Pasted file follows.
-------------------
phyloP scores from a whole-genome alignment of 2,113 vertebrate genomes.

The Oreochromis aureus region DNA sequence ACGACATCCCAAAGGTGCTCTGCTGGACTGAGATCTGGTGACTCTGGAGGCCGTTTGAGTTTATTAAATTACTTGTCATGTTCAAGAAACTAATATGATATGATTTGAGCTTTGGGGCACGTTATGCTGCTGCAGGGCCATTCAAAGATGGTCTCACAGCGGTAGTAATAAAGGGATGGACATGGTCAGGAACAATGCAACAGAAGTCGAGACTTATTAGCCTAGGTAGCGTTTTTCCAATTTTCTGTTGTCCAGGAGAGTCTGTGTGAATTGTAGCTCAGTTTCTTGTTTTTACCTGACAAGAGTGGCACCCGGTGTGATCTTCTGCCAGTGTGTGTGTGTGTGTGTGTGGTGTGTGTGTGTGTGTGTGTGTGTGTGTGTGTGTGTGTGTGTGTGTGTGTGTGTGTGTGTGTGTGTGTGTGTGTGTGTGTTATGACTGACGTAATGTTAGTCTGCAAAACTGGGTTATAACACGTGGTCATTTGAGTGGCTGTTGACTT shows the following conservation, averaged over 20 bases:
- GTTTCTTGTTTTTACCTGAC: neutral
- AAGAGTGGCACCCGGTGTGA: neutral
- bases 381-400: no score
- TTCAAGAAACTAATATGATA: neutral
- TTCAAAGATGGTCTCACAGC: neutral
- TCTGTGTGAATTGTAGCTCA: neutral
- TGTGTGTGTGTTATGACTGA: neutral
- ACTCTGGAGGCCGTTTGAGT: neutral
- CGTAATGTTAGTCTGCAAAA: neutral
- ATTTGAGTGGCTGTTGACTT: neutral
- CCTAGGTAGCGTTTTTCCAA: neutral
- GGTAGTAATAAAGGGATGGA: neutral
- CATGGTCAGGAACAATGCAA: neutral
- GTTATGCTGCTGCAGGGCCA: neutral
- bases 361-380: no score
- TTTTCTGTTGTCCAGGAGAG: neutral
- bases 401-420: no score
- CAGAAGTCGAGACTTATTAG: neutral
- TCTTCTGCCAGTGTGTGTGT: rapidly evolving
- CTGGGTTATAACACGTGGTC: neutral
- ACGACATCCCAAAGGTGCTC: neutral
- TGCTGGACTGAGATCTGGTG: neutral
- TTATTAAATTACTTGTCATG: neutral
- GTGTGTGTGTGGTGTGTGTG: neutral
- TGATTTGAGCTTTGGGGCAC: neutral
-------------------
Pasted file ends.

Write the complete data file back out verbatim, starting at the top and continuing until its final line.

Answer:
phyloP scores from a whole-genome alignment of 2,113 vertebrate genomes.

The Oreochromis aureus region DNA sequence ACGACATCCCAAAGGTGCTCTGCTGGACTGAGATCTGGTGACTCTGGAGGCCGTTTGAGTTTATTAAATTACTTGTCATGTTCAAGAAACTAATATGATATGATTTGAGCTTTGGGGCACGTTATGCTGCTGCAGGGCCATTCAAAGATGGTCTCACAGCGGTAGTAATAAAGGGATGGACATGGTCAGGAACAATGCAACAGAAGTCGAGACTTATTAGCCTAGGTAGCGTTTTTCCAATTTTCTGTTGTCCAGGAGAGTCTGTGTGAATTGTAGCTCAGTTTCTTGTTTTTACCTGACAAGAGTGGCACCCGGTGTGATCTTCTGCCAGTGTGTGTGTGTGTGTGTGTGGTGTGTGTGTGTGTGTGTGTGTGTGTGTGTGTGTGTGTGTGTGTGTGTGTGTGTGTGTGTGTGTGTGTGTGTGTGTGTGTTATGACTGACGTAATGTTAGTCTGCAAAACTGGGTTATAACACGTGGTCATTTGAGTGGCTGTTGACTT shows the following conservation, averaged over 20 bases:
- GTTTCTTGTTTTTACCTGAC: neutral
- AAGAGTGGCACCCGGTGTGA: neutral
- bases 381-400: no score
- TTCAAGAAACTAATATGATA: neutral
- TTCAAAGATGGTCTCACAGC: neutral
- TCTGTGTGAATTGTAGCTCA: neutral
- TGTGTGTGTGTTATGACTGA: neutral
- ACTCTGGAGGCCGTTTGAGT: neutral
- CGTAATGTTAGTCTGCAAAA: neutral
- ATTTGAGTGGCTGTTGACTT: neutral
- CCTAGGTAGCGTTTTTCCAA: neutral
- GGTAGTAATAAAGGGATGGA: neutral
- CATGGTCAGGAACAATGCAA: neutral
- GTTATGCTGCTGCAGGGCCA: neutral
- bases 361-380: no score
- TTTTCTGTTGTCCAGGAGAG: neutral
- bases 401-420: no score
- CAGAAGTCGAGACTTATTAG: neutral
- TCTTCTGCCAGTGTGTGTGT: rapidly evolving
- CTGGGTTATAACACGTGGTC: neutral
- ACGACATCCCAAAGGTGCTC: neutral
- TGCTGGACTGAGATCTGGTG: neutral
- TTATTAAATTACTTGTCATG: neutral
- GTGTGTGTGTGGTGTGTGTG: neutral
- TGATTTGAGCTTTGGGGCAC: neutral